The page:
Silver Nanoclusters: From Design Principles to Practical Applications
AuthorsAbdulHalim, Lina G.
KAUST DepartmentPhysical Sciences and Engineering (PSE) Division
Materials Science and Engineering Program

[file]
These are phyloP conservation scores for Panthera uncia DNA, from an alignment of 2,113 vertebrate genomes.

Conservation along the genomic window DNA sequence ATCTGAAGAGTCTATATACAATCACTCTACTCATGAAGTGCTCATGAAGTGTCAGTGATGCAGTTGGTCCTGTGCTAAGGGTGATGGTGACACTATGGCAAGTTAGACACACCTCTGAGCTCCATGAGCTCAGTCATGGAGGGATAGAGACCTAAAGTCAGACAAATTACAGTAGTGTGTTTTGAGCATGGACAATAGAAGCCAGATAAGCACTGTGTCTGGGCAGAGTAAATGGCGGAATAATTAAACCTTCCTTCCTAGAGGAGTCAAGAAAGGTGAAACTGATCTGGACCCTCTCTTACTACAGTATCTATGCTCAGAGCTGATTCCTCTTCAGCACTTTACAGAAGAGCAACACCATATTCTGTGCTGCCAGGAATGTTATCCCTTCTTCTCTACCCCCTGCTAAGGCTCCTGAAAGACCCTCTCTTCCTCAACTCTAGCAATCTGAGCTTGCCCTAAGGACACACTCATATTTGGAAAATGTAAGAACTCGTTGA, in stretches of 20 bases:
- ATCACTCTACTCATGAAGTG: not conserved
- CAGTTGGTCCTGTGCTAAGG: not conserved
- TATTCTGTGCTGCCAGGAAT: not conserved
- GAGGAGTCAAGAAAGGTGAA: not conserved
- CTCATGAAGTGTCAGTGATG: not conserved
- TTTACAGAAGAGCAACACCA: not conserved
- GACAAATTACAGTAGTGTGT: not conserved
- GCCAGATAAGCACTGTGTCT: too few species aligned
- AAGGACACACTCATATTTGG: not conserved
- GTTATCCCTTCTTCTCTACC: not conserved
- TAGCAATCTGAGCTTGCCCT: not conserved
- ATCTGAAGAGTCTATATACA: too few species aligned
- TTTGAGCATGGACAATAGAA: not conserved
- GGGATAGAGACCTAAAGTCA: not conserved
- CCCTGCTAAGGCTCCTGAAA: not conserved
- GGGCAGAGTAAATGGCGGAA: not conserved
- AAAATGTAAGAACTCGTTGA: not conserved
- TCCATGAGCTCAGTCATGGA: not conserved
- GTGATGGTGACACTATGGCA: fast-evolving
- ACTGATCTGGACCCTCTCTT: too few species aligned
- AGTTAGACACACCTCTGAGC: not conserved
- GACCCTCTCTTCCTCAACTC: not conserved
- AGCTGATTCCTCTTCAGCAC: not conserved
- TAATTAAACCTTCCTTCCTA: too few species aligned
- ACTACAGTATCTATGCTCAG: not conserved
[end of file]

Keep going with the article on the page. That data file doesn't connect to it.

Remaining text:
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AbstractA strategy based on reticulating metal ions and organic ligands into atomically precise gold and silver nanoclusters (NCs) with high monodispersity has been advanced to a point that allows the design of NCs with strict stoichiometries, functionalities and valence. Of the Ag NCs discovered, Ag44 is the most studied, not only due to its high absorption that transcends the visible spectrum suitable for photovoltaics but also because of its long excited state lifetime, as revealed by nanosecond transient absorption spectroscopy. A major principle discovered in this dissertation is the ability to produce Ag44 in scalable amounts and with high stability in addition to modulation of the functional groups of the organic ligands via a fast and complete ligand exchange process. This new discovery has led to the development of synthetic designs in which new sizes were obtained by varying the reaction parameters (e.g., ligands functionality, reaction temperature and time), namely, Ag29 using dithiols and phosphines. The synthesized NCs possess tetravalent functionalities that facilitate their crystallization and characterization. Furthermore, Ag29 glows red and is therefore a possible candidate for sensing and imaging applications.